United Kingdom

Richard Stanley – The Secret Glory (2001)

The Secret Glory tells the story of Otto Rahn (1904-1939), who worked in Ahnenerbe (Ancestral Heritage Society), a Schutz-Staffel division in the Nazi Germany. Rahn was convinced he knew where to find the Holy Grail and after being nominated an SS officer, he finally had the resources to pursue it. Read More »

Herbert Wilcox – Irene (1940)

Sent by her employers on an errand to the home of the wealthy Mrs. Vincent, Irene O’Dare
meets Don, a friend of Bob, Mrs. Vincent’s son. Attracted to Irene, Don decides to invest
some money in Bob’s latest venture, the “Madame Lucy” dress shop, in order to give Irene a
job there as a model. She is very successful and Bob also becomes attracted to her. Read More »

Richard Stanley – Voice of the Moon (1990)

Voice of the Moon isn’t that much of a documentary. It’s more of a 30 minute series of images Stanley recorded while he was in Afghanistan in the late 80’s with some Mujahadin rebels [and also the late war journalist Carlos Mavroleon (1958- 1998), who worked as a producer]. Voice follows the their daily attempts to survive in a country being torn to pieces by the Russian invasion. Originally made for UNICEF, children’s charity, and to be aired by BSB. The broadcaster passed the film due to its lack of any actual narration aside from a Sufi poem. Instead, the images are accompanied by Simon Boswell’s score, bringing the whole thing closer to a music video. Read More »

Richard Stanley – The White Darkness (2002)

In The White Darkness anthropologist and cult film-maker Richard Stanley documents the practice and the oppression of voudou in present-day Haiti. In the tradition of his descendent Henry Morton Stanley, explorer and journalist who found Livingstone, but with the advantage of the hand-held camera, he presents an unflinching look at the often shocking practices of voudou. Richard Stanley sees his journey to Haiti – the first colonised country to declare independence – as a ‘closing of the loop’ of imperialist practices within his own family history. In the course of this journey, modern Haiti reveals itself as critically divided between opposing religious beliefs and forces. What becomes apparent is the centrality of voudou to Haitian culture, history, and politics and its ongoing importance in fighting against everyday American military oppression. Read More »

Jacques Demy – The Pied Piper (1972)

Synopsis:
Greed, corruption, ignorance, stupidity, and disease. Midsummer, 1349: the Black Death reaches northern Germany. A family of strolling players travel to Hamelin for the Mayor’s daughter’s wedding to the Baron’s son. He wants her dowry to pay his army, while his father taxes the people to build a cathedral he thinks will save his soul. A local Jewish apothecary tries to find a treatment for the plague. The Priests charge him with heresy and witchcraft. A mysterious minstrel (Donovan), who joined up with the players and who has soothed the Mayor’s daughter with his music, promises to rid the town of rats for a fee. The Mayor agrees, then reneges after the rats have been dealt with. In the morning, the plague, the Jew’s execution, and the Piper’s revenge come at once. Read More »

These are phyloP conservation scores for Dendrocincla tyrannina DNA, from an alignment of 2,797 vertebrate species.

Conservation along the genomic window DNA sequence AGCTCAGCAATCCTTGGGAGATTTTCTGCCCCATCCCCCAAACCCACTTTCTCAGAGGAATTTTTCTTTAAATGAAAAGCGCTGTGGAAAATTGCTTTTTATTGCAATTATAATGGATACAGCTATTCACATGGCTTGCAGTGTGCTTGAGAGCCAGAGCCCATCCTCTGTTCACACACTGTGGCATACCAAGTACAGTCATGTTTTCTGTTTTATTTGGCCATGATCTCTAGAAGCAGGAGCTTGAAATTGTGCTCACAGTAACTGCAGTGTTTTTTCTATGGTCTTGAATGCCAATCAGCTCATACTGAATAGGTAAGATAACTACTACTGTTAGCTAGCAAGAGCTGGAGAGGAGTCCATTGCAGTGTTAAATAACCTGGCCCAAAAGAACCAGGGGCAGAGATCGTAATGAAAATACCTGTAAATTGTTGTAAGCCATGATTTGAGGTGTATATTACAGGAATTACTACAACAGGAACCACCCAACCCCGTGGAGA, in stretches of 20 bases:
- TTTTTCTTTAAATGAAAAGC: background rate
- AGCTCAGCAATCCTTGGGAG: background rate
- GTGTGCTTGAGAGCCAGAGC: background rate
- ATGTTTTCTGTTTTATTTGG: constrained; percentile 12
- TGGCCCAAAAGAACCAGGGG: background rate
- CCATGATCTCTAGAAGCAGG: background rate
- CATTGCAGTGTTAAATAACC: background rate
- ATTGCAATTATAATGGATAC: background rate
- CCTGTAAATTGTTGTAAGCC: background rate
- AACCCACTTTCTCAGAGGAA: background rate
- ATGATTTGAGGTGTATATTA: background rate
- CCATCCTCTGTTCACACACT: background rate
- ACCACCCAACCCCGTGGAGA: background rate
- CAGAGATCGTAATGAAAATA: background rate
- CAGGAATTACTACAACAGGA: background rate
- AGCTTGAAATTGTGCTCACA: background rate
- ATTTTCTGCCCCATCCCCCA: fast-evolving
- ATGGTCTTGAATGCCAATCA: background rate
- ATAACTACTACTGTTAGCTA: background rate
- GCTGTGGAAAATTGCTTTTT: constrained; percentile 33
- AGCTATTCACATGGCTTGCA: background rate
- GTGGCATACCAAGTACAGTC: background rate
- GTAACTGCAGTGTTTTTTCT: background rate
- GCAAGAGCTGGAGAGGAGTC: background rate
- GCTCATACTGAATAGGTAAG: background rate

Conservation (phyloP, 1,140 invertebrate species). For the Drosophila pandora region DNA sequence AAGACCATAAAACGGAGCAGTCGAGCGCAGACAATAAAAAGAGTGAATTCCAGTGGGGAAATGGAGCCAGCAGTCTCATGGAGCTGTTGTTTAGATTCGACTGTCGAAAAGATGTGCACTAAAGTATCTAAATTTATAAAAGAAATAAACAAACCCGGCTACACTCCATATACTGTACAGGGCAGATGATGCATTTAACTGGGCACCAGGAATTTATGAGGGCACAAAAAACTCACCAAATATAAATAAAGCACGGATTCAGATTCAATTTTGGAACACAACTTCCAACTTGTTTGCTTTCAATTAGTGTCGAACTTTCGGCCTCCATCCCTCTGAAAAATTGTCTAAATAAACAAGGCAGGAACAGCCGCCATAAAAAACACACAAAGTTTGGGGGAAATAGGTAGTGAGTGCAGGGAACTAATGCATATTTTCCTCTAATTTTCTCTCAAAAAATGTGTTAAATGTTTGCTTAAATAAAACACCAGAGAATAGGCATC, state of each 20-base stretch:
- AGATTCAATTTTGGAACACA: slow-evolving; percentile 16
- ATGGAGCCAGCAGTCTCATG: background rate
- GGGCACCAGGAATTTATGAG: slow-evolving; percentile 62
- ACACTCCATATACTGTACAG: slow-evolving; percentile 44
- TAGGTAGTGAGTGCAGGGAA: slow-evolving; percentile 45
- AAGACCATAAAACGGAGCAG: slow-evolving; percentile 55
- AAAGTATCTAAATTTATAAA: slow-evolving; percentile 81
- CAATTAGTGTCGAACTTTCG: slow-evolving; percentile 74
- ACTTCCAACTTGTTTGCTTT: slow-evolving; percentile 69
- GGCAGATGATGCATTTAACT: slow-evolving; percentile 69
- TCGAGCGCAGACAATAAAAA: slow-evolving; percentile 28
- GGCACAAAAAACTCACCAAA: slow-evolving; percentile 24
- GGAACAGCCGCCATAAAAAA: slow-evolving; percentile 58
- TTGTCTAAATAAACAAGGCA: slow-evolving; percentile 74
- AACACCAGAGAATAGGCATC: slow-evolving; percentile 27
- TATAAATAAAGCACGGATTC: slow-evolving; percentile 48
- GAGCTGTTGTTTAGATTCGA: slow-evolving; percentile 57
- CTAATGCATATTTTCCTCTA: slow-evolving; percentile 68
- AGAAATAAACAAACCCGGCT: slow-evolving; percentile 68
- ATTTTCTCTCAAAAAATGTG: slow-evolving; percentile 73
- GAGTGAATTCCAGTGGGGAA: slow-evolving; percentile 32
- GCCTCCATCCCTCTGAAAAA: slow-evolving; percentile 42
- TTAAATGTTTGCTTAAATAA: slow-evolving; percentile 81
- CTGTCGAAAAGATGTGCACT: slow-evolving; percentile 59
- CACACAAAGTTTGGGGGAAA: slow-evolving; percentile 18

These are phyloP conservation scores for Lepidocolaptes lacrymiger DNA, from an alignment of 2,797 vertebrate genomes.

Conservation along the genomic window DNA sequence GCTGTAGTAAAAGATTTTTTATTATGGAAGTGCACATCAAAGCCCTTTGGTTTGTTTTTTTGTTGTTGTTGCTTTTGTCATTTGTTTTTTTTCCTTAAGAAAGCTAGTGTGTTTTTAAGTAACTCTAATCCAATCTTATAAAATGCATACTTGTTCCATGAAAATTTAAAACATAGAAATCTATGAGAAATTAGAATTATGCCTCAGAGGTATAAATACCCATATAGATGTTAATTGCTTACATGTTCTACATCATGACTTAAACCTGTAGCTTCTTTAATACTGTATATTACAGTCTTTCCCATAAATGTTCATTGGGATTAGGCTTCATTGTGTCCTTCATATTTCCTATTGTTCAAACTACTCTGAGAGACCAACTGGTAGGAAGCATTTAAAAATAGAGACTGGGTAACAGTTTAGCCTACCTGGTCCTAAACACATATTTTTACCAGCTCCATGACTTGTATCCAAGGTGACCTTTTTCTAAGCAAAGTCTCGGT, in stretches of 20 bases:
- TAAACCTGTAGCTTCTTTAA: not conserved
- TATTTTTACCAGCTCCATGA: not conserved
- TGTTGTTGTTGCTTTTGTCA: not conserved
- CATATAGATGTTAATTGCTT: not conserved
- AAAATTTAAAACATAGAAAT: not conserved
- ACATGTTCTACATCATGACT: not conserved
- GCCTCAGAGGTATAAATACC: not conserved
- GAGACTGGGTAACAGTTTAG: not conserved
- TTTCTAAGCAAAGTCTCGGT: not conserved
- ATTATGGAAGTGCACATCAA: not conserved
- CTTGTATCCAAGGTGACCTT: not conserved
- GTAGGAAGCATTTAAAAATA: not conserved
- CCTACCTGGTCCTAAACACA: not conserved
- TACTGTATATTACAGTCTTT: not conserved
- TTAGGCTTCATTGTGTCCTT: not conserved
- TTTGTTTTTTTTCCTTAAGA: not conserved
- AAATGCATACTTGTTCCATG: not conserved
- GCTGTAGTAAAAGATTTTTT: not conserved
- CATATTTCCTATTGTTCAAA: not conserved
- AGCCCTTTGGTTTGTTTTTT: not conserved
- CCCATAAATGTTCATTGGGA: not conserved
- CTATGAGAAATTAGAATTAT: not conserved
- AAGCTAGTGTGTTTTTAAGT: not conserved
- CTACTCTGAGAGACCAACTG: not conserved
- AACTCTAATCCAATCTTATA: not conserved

André Singer – Night Will Fall (2014) (HD)

Synopsis
When Allied forces liberated the Nazi concentration camps, their terrible discoveries were recorded by army cameramen, revealing for the first time the horror of what had happened

Using British, Soviet and American footage, the Ministry of Information’s Sidney Bernstein collaborated with Alfred Hitchcock to make a film that would provide evidence of the Nazi’s unspeakable crimes. Yet, despite initial support from the British and US governments, the film was shelved. In this compelling documentary by André Singer (executive producer, The Act of Killing), the full story of the filming of the camps and the fate of Bernstein’s project, which has now been restored and completed by Imperial War Museums, can finally be told. Read More »

Ken Loach – Cathy Come Home (1966)

Quote:
From the BBC’s influential ‘Wednesday Play’ series. This tells the bleak tale of Cathy, who loses her home, husband and eventually her child through the inflexibility of the British welfare system. A grim picture is painted of mid-sixties London, and though realistic the viewer cannot but realise that a political point is being made. One of the consequences of this film was the enormous public support for the housing charity ‘Shelter’, whose public launch came shortly after the programme was first shown. Read More »